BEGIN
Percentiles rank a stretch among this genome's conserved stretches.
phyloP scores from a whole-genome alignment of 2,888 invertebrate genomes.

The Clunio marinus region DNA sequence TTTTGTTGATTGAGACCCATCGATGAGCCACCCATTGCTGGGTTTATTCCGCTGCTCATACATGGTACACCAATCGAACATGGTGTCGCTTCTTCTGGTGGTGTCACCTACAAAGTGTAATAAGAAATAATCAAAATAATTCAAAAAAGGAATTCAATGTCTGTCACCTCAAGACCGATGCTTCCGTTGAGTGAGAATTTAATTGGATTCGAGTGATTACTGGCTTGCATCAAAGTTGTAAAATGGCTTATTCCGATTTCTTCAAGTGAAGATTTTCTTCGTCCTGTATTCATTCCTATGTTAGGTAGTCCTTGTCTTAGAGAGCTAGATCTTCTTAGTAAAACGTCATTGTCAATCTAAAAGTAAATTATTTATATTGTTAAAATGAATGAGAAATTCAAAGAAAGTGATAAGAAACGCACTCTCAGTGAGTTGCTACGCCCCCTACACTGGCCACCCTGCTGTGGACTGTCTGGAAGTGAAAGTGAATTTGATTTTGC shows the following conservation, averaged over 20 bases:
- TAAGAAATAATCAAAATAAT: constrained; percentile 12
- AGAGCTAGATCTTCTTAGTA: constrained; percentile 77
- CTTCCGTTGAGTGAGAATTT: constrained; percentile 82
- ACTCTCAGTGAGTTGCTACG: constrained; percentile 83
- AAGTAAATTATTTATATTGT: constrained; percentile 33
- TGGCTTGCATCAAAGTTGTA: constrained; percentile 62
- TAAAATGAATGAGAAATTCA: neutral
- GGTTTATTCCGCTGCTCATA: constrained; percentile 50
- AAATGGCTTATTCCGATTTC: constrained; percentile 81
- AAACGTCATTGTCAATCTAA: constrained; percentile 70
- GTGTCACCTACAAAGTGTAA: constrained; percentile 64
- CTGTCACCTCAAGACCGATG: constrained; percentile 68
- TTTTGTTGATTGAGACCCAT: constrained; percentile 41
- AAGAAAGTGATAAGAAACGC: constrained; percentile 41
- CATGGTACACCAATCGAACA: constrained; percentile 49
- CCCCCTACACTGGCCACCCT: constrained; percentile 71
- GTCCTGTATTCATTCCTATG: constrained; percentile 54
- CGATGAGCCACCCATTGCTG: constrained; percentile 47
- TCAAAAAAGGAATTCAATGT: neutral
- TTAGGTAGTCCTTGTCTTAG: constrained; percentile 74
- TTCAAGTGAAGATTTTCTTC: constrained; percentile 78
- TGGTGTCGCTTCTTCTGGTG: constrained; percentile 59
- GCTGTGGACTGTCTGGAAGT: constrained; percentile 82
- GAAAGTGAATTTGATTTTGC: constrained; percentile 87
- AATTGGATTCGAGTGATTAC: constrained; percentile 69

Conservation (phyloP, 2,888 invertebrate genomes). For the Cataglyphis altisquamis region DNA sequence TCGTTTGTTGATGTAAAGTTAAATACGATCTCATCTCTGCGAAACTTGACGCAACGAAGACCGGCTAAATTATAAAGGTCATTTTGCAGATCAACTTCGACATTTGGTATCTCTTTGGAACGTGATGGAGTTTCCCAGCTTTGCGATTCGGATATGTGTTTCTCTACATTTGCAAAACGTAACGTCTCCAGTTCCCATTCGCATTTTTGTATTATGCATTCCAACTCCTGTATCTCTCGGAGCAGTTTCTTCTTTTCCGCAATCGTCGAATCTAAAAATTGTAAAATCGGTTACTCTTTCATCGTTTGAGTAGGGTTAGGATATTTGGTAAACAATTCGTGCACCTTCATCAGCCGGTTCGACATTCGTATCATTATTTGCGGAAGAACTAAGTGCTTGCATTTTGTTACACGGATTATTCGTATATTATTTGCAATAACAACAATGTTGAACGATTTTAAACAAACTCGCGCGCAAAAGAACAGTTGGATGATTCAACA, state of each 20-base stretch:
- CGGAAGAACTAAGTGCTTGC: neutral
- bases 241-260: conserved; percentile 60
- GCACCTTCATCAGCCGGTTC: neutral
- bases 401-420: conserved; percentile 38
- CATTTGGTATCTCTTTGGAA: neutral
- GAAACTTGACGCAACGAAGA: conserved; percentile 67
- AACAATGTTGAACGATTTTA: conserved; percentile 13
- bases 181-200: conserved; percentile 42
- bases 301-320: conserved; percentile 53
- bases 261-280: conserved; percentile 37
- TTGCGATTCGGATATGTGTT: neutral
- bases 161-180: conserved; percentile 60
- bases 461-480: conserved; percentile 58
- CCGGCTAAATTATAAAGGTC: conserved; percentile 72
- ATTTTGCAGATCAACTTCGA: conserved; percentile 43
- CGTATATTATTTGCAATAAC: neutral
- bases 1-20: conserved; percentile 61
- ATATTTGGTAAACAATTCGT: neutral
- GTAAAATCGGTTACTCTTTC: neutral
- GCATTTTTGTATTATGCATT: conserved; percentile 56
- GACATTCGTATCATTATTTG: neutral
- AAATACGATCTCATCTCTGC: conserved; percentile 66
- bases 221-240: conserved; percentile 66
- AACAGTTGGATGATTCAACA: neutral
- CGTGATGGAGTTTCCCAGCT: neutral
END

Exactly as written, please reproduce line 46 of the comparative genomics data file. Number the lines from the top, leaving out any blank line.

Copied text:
- bases 1-20: conserved; percentile 61